When someone from Britain speaks, Americans hear a "=?iso-8859-1?q?British=09accent?="...
hancock at anansispaceworks.com
Wed Oct 12 00:35:19 CEST 2005
On Tuesday 11 October 2005 09:37 am, Grant Edwards wrote:
> On 2005-10-10, Terry Hancock <hancock at anansispaceworks.com> wrote:
> >> Likewise, "dude" is often used when addressing a female but
> >> almost never when speaking about one in the third person.
> > This I have never witnessed. That's bizarre.
> At least in the upper midwest it seems quite common for
> teen-age boys/girls to address each other as "dude". For
> "Dude, you have got to go to the concert with us".
Ah, well, isn't that just replacing "man"? It's not really
a form of address at all -- it's an emphasis particle, like
"yo" in Japanese, or any number of curse words in English.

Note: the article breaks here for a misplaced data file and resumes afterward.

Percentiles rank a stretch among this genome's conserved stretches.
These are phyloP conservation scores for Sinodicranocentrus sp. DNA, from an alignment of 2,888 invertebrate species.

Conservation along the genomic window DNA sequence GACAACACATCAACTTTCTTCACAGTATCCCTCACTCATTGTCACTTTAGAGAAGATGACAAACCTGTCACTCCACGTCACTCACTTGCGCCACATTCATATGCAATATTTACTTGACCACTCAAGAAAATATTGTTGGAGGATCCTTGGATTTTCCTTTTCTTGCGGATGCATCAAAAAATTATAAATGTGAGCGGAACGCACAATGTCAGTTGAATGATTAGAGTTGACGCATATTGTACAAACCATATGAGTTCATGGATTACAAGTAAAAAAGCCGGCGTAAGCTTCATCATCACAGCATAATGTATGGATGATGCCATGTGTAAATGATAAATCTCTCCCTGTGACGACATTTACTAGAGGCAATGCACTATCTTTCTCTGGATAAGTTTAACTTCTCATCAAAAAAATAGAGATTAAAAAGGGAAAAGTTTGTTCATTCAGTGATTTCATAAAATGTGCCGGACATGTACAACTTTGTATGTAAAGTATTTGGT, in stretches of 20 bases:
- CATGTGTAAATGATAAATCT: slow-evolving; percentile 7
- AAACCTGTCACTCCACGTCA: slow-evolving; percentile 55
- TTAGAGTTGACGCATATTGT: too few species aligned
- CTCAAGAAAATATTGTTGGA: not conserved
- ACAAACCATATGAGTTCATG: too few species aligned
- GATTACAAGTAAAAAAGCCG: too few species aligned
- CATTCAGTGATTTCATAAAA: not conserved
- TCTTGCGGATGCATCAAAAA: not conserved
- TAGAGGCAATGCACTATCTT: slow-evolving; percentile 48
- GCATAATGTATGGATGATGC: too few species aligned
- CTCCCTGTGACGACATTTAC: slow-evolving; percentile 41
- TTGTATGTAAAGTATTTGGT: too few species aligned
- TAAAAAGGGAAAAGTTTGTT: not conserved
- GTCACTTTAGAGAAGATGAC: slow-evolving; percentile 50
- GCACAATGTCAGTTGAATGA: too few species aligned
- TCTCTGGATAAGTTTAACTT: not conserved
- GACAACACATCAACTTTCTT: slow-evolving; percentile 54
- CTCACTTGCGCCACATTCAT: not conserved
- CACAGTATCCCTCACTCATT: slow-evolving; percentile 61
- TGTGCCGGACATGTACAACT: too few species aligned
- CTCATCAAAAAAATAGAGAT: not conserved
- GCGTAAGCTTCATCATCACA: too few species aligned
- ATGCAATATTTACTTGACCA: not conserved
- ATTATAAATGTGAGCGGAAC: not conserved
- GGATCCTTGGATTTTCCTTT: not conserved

I bet you'll find sentences where an address doesn't make
sense at all.
for example, has nothing to do with Christian mythology, it's
just a lot stronger than "No!". When you translate that into
Japanese, might you use "Dame yo!" instead of "Dame!" for example,
Japanese recognizes these as part of its formal grammar,
but ISTM that they exist informally in English, too.
Terry Hancock ( hancock at anansispaceworks.com )
Anansi Spaceworks http://www.anansispaceworks.com
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